Much has been written about the negative impacts of the subprime mess and the knock-on credit crisis. But what about the flip-side; who stands to gain from general economic and capital markets uncertainty?
I'll tell you - those who have balance sheet capacity and abundant liquidity to pick up bargains while others are suffering. Where capital was once incomprehensibly cheap and available it is now both dear and scarce. And this about-face took less than six months to unfold. Quite simply, capital is no longer a commodity.
I was speaking to a friend who is a senior member of an advisory team within a finance company that goes head-to-head against the Wall Street investment banks every day of the week. And they generally do pretty well, leveraging the capacity and appetite to book risk on deals where they are advisers. But things have gotten much better for them as of late, since so many of the investment banks are dealing with their own credit crises and have become far more reluctant to underwrite deals and incur syndication risk. This is but one small example of a firm that is capitalizing upon the adverse conditions in the credit (and now equity) markets.
When it comes to the credit crisis almost all roads run through the largest banks and investment banks. They packaged up, retained and sold (and some actually got into the origination end of) mortgage risk; were underwriters of massive amounts of leveraged loans; and provided incremental leverage and liquidity to hedge funds.
And if they had only been middlemen in the process, that would have been ok. But they weren't, and these banks held mortgage securities, retained loans and existing financing commitments that are burning holes in their balance sheets, causing them to both pull in their lending horns while aggressively bringing in new sources of capital. The traffic cop of transactional credit creation is currently on holiday. So given this, who is out there to capitalize on the increasing cheapness of both the debt and equity markets?
Consider the possibilities for these types of firms:
- Private equity firms: The leaders are generally awash in liquidity and have patient investors, indicating a vast opportunity set. And while their ability to lever acquisitions has dropped precipitously, the decline in purchase prices will help to dampen the effect of more equity-heavy capital structures on returns. Will returns reach the heights of the mid-2000s? Likely not in the near term. But these firms have the resources and experience to create value in both U.S. and overseas markets, and will have plenty of opportunities to deploy massive amounts of capital to capture the bargains that will inevitably emerge from today's market crisis.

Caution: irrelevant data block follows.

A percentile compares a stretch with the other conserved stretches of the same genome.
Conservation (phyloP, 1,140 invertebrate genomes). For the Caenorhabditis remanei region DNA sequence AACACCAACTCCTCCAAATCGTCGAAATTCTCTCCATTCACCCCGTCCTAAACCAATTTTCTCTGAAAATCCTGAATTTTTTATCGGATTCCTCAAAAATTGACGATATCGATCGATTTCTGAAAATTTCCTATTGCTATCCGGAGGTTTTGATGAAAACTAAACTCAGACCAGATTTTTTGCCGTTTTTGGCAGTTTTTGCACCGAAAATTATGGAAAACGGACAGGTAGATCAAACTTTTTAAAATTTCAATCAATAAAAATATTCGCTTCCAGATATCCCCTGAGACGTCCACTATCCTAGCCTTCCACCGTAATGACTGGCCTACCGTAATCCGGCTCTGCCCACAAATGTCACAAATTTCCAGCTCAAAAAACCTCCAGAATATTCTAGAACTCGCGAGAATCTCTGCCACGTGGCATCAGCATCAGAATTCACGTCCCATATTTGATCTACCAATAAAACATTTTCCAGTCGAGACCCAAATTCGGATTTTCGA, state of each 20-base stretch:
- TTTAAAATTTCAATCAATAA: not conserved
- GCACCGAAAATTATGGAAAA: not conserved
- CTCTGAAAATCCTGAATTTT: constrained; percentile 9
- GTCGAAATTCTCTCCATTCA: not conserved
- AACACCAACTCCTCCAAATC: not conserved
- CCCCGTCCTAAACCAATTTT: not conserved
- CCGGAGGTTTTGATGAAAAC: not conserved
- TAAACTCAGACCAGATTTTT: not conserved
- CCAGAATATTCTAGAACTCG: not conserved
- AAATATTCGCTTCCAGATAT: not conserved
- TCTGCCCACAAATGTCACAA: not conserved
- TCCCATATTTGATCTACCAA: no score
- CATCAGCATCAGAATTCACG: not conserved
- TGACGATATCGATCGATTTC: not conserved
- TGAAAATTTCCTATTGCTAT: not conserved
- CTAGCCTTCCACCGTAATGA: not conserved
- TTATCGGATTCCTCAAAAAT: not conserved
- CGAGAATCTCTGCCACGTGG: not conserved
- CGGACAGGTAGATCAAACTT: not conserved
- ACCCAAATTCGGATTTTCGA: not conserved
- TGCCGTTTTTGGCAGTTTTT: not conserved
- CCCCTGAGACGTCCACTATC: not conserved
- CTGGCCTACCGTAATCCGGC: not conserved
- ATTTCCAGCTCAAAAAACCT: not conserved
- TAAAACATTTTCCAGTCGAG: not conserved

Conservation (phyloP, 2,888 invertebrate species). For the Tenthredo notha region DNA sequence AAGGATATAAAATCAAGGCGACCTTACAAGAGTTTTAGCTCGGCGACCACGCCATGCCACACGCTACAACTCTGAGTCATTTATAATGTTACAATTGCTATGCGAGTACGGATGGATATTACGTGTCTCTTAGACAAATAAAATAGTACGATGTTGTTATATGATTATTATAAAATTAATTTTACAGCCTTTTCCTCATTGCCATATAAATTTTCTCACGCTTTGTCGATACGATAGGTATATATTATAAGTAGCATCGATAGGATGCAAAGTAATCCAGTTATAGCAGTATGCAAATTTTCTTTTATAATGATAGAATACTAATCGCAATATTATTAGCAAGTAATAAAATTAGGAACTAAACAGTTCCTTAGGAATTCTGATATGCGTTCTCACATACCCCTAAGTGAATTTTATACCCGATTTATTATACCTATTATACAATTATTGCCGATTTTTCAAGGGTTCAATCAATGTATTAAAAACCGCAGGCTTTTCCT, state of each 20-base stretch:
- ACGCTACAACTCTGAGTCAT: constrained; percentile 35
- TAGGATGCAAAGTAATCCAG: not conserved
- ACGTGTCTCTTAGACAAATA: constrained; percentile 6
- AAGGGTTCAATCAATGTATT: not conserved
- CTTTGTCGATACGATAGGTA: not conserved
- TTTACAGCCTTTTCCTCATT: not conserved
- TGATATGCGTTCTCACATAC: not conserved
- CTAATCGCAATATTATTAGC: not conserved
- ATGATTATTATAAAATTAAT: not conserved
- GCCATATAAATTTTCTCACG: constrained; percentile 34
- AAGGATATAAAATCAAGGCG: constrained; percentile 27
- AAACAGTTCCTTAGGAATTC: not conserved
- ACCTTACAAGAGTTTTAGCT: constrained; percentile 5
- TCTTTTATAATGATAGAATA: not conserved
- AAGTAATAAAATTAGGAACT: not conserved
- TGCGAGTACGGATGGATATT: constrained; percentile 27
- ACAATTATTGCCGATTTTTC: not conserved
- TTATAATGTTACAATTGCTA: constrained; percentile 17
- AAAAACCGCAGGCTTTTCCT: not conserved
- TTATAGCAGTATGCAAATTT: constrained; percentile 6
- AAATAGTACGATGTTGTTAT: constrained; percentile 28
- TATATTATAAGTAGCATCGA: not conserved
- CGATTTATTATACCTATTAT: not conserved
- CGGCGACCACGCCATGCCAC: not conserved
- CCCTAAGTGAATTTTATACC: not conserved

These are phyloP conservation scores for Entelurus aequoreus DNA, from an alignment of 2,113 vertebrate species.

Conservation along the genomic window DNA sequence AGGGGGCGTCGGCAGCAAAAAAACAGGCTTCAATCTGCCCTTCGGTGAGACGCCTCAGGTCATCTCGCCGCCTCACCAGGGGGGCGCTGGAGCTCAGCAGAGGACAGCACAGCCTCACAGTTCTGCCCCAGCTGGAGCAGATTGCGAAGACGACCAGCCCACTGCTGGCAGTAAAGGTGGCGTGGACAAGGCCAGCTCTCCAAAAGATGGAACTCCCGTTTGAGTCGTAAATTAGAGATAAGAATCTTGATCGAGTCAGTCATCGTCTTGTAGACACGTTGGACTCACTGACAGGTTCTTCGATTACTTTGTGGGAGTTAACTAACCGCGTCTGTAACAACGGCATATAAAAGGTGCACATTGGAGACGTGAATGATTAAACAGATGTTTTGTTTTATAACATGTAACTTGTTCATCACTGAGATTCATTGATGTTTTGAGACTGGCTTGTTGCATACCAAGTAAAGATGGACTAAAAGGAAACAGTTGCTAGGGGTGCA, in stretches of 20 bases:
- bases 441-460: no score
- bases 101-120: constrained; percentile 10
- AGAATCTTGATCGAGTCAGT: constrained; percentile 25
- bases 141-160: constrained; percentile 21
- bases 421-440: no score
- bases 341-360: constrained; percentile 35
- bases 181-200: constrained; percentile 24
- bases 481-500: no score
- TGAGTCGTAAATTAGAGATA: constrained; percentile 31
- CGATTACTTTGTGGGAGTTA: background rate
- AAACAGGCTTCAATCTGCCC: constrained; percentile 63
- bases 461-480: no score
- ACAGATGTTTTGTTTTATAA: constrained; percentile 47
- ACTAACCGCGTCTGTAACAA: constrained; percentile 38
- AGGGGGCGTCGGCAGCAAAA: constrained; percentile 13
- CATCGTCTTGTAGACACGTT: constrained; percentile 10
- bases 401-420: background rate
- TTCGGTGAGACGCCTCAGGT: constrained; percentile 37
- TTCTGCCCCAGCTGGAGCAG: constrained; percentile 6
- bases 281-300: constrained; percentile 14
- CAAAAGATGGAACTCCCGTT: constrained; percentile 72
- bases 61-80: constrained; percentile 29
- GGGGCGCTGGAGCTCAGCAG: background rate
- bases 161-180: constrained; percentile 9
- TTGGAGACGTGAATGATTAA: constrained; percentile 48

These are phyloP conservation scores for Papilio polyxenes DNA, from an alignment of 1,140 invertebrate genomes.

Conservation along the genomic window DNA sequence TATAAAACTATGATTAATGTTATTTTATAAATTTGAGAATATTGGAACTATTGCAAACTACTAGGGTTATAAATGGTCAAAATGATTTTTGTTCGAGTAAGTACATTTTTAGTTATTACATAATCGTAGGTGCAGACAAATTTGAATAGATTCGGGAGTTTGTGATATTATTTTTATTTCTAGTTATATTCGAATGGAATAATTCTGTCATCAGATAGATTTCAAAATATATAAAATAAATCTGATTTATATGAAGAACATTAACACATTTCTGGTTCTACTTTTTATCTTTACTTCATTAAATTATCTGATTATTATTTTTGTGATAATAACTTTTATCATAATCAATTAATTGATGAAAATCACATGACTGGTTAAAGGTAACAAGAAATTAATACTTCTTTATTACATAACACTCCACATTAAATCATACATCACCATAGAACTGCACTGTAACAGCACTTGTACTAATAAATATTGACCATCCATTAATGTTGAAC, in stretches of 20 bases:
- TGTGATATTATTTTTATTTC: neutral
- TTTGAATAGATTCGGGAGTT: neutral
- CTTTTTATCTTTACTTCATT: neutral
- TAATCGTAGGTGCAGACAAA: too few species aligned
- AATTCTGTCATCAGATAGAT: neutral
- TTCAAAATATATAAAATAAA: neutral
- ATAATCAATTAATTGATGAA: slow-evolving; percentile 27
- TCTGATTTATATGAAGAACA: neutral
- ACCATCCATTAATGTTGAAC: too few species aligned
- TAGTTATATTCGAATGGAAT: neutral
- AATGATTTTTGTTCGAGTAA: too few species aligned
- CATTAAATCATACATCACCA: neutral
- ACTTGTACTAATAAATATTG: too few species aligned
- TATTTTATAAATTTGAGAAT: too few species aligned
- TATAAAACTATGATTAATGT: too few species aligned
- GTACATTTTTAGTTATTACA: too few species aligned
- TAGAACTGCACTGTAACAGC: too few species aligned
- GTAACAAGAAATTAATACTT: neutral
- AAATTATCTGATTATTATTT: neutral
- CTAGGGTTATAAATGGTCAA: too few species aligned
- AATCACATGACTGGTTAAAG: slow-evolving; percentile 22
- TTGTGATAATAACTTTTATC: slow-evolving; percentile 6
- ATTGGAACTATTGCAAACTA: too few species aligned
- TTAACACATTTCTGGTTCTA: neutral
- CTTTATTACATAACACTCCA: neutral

- Hedge funds: While jittery and highly correlated markets are generally not good for stat arbs and other quantitatively-oriented investors, value-driven long/short equity and even-driven managers should do pretty well. In the global market sell-off value should once again rear its head, giving excellent stock-pickers with intermediate time horizons fertile ground to build an attractive portfolio and to watch it pay off over time. Event managers should also see some pretty interesting opportunities as corporations look to increase focus and efficiency and build liquidity by jettisoning non-core assets. Further, a number of larger companies which have underperformed will come under pressure to restructure either by selling or spinning off operations. In each of these circumstances, both value and event managers should see a range of attractive opportunities in a depressed and uncertain market.
- Corporations: Some will have the chance to be opportunistic while others will not. Companies like Berkshire Hathaway (NYSE:BRK.A) and Microsoft (NASDAQ:MSFT), with rock-solid balance sheets and tens of billions in liquidity can pretty much pick and choose their spots. Perhaps start new businesses to take advantage of others' problems (like BRK entering the municipal bond insurance business), or maybe pick up some valuable assets that have gotten much cheaper as of late (like MSFT's bid for YHOO). The point is, those with liquidity will have lots of options while those who are heavily levered and capital constrained will be focused more on staying afloat than on picking up the valuable entrails of some other firm's rotted carcass.
- Banks and Investment Banks: Like corporations, there will be a massive skew between those who can pro-actively take advantage of market bargains and those who will be focused on rebuilding and repairing damaged businesses. For example, Citigroup (NYSE:C), Merrill Lynch (MER) and UBS (NYSE:UBS) geared up to raise capital, skinny down the organizations and re-focus on core businesses. Breadth hurt as management complexity and greed masked building problems in risky businesses. Consider Goldman Sachs (NYSE:GS) and JP Morgan Chase (NYSE:JPM): capital is sufficient, need to optimize headcount given current market conditions and to remain nimble and aware as bargains arise from both trading and investment perspectives. Further, they continue to have the ability to use balance sheet to support deals, though not as freely as in the past as existing LBO commitments weigh on capital availability.
- Venture Capital: This should be a golden opportunity for the highly liquid venture capital industry. Early-stage opportunities remain abundant, while later-stage venture capital will become increasingly attractive as alternative financing sources dry up. They, like the private equity firms, raised money when times were good. That was smart. But difficult times should bring possibly even more opportunities to the best firms.
Notwithstanding the challenging markets, it is important to remember that not everyone will suffer. Capital formation will continue apace, but capital allocation will be far more disciplined than it has been over the past three years.